The `low, high` range excludes the endpoint, as is convention in Python, so the result contains the numbers from 0 to 19.

The code uses a FIFO to store the subranges that still need to be processed. The FIFO is initialised with the full range. In each iteration, the next range is popped and the mid-point yielded. Then, the lower and upper subrange of the current range is appended to the FIFO if they are non-empty.

Edit: Here is a completely different implementation in C99:

``````#include <stdio.h>

int main()
{
const unsigned n = 20;
for (unsigned i = 1; n >> (i - 1); ++i) {
unsigned last = n;    // guaranteed to be different from all x values
unsigned count = 1;
for (unsigned j = 1; j < (1 << i); ++j) {
const unsigned x = (n * j) >> i;
if (last == x) {
++count;
} else {
if (count == 1 && !(j & 1)) {
printf("%u\n", last);
}
count = 1;
last = x;
}
}
if (count == 1)
printf("%u\n", last);
}
return 0;
}
``````

This avoids the necessity of a FIFO by using some tricks to determine if an integer has already occured in an earlier iteration.

You could also easily implement the original solution in C. Since you know the maximum size of the FIFO (I guess it's something like (n+1)/2, but you would need to double check this), you can use a ring buffer to hold the queued ranges.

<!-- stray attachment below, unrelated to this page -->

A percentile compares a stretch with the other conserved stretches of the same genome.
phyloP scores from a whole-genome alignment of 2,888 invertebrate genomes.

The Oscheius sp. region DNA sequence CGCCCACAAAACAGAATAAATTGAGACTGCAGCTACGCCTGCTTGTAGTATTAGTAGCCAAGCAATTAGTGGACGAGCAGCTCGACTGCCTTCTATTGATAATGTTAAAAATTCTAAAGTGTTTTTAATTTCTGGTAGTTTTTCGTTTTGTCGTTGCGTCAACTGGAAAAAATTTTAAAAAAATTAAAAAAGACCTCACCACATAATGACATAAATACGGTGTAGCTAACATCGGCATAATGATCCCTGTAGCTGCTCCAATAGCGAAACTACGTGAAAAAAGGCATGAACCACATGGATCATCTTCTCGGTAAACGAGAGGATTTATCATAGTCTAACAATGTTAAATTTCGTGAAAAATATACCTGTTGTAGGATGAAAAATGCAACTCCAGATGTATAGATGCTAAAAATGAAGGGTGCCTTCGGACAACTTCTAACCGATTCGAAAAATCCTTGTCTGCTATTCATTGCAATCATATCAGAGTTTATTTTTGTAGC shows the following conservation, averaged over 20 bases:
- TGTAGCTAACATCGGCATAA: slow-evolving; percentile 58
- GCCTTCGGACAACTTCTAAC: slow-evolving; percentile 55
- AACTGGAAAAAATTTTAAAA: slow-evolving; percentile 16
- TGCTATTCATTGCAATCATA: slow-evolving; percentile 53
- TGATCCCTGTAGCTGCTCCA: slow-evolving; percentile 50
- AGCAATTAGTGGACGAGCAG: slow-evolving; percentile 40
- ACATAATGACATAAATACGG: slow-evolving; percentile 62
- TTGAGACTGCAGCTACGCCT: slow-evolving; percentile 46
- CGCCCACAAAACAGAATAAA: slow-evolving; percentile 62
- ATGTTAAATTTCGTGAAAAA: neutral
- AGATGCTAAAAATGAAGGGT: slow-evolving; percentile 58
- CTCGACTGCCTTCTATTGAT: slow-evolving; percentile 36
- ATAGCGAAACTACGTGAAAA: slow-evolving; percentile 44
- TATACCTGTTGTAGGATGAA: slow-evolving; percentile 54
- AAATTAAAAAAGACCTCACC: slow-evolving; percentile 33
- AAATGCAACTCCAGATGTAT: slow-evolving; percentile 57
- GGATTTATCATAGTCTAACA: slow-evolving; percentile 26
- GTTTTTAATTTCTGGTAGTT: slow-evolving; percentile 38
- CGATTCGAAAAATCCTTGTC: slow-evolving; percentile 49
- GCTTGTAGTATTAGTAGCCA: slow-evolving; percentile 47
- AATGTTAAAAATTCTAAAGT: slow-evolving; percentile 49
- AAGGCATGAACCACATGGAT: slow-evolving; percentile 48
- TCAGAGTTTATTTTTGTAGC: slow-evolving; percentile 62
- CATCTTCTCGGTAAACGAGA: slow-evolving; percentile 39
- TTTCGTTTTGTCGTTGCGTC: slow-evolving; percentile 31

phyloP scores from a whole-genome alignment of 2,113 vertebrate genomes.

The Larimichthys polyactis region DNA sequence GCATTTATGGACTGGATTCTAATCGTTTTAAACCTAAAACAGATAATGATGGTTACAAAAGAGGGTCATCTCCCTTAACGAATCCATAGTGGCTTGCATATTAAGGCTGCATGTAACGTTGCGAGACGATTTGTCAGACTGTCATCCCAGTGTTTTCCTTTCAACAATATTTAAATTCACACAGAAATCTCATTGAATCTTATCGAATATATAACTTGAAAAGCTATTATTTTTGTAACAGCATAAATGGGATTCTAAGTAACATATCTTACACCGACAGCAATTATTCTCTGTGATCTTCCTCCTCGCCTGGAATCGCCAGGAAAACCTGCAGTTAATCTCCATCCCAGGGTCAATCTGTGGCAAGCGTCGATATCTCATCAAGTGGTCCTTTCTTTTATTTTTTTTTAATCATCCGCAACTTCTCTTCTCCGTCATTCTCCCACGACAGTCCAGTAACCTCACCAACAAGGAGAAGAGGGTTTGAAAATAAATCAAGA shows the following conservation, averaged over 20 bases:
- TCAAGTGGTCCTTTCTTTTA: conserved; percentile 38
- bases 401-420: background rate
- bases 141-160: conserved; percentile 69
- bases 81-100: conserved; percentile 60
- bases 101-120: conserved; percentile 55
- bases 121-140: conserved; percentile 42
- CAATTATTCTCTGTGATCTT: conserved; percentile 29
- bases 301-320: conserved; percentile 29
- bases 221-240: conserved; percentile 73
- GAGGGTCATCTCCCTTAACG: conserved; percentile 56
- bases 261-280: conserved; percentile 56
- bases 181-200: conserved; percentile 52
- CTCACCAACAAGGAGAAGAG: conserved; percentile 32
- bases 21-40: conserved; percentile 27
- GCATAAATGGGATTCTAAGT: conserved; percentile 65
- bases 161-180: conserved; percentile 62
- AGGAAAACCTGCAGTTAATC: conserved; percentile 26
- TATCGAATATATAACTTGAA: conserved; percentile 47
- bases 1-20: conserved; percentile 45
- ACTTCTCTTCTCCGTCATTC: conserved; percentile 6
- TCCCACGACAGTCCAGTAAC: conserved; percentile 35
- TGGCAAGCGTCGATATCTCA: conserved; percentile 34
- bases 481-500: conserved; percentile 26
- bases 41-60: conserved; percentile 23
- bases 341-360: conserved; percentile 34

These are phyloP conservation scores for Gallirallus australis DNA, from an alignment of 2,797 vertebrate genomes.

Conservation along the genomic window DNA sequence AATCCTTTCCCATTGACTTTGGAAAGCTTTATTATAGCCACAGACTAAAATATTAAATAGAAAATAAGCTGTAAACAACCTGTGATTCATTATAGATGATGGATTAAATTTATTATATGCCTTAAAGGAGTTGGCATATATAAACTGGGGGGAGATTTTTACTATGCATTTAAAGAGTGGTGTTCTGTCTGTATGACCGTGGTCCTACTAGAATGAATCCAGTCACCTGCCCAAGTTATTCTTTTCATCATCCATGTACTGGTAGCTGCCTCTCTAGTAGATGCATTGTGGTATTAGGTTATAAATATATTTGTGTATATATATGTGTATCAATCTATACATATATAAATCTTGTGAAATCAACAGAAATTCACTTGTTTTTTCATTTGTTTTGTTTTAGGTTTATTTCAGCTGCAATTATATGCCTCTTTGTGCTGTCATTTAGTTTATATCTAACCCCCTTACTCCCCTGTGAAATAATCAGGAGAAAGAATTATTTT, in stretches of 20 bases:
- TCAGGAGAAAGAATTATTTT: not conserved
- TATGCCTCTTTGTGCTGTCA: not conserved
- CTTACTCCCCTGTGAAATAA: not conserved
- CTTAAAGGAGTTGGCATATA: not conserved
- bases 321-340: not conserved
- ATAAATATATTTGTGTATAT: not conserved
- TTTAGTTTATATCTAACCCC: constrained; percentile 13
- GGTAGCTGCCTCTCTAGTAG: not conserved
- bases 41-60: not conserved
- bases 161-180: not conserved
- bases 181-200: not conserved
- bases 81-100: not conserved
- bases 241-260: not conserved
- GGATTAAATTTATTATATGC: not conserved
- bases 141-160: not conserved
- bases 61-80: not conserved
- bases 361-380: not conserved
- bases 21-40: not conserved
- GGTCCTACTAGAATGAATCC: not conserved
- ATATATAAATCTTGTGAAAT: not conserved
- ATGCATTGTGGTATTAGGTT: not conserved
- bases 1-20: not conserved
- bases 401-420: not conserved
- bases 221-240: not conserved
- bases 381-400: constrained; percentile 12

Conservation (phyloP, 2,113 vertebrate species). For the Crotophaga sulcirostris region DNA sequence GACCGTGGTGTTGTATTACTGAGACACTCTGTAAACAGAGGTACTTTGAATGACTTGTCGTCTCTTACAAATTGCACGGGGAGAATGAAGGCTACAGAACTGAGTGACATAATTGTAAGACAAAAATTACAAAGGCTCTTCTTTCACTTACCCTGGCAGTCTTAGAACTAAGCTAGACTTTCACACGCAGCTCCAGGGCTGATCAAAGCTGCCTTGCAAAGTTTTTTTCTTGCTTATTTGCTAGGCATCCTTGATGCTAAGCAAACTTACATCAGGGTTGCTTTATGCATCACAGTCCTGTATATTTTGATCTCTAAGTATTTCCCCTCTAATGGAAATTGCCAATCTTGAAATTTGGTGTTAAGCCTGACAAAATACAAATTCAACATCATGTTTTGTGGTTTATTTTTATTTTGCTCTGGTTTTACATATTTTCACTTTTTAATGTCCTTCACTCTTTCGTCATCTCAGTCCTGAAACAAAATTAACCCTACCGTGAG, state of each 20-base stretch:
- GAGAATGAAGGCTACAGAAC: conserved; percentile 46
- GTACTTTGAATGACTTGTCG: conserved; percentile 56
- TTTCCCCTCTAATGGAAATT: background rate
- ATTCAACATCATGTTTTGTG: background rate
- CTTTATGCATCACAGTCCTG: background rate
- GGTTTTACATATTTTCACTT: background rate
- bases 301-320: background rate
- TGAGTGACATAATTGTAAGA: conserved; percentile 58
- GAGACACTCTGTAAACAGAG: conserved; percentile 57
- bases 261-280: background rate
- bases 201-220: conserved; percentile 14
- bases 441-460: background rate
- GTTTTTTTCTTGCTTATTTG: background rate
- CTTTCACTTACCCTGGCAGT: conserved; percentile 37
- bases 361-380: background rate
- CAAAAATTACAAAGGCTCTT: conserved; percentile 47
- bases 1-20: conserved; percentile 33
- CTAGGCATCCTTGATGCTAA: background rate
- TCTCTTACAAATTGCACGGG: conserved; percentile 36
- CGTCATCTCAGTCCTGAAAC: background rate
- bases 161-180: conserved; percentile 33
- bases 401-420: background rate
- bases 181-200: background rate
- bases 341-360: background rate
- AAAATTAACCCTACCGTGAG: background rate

Edit 2: Here is yet another solution in C99. It is optimised to do only half the loop iterations and to use only bit oprations and additions, no multiplication or divisions. It's also more succinct, and it does not include `0` in the results, so you can have this go at the beginning as you initially intended.

``````for (int i = 1; n >> (i - 1); ++i) {
const int m = 1 << i;
for (int x = n; x < (n << i); x += n << 1) {
const int k = x & (m - 1);
if (m - n <= k && k < n)
printf("%u\n", x >> i);
}
}
``````

(This is the code I intended to write right from the beginning, but it took me some time to wrap my head around it.)

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That looks pretty sweet. I will give that approach a try tomorrow and report back. Thank you. – Steve Walsh Aug 8 '12 at 18:51
Wow - this answer is perfect. I had to learn about deque objects and the yield feature - both of which are well worth learning. Unfortunately for me - I have to implement this in c code. I will need to create a FIFO list of subrange structs which will be far more difficult to implement in c. This emphasizes the power of python for this kind of problm. Anybody got any tips for me to implement in c? – Steve Walsh Aug 9 '12 at 8:55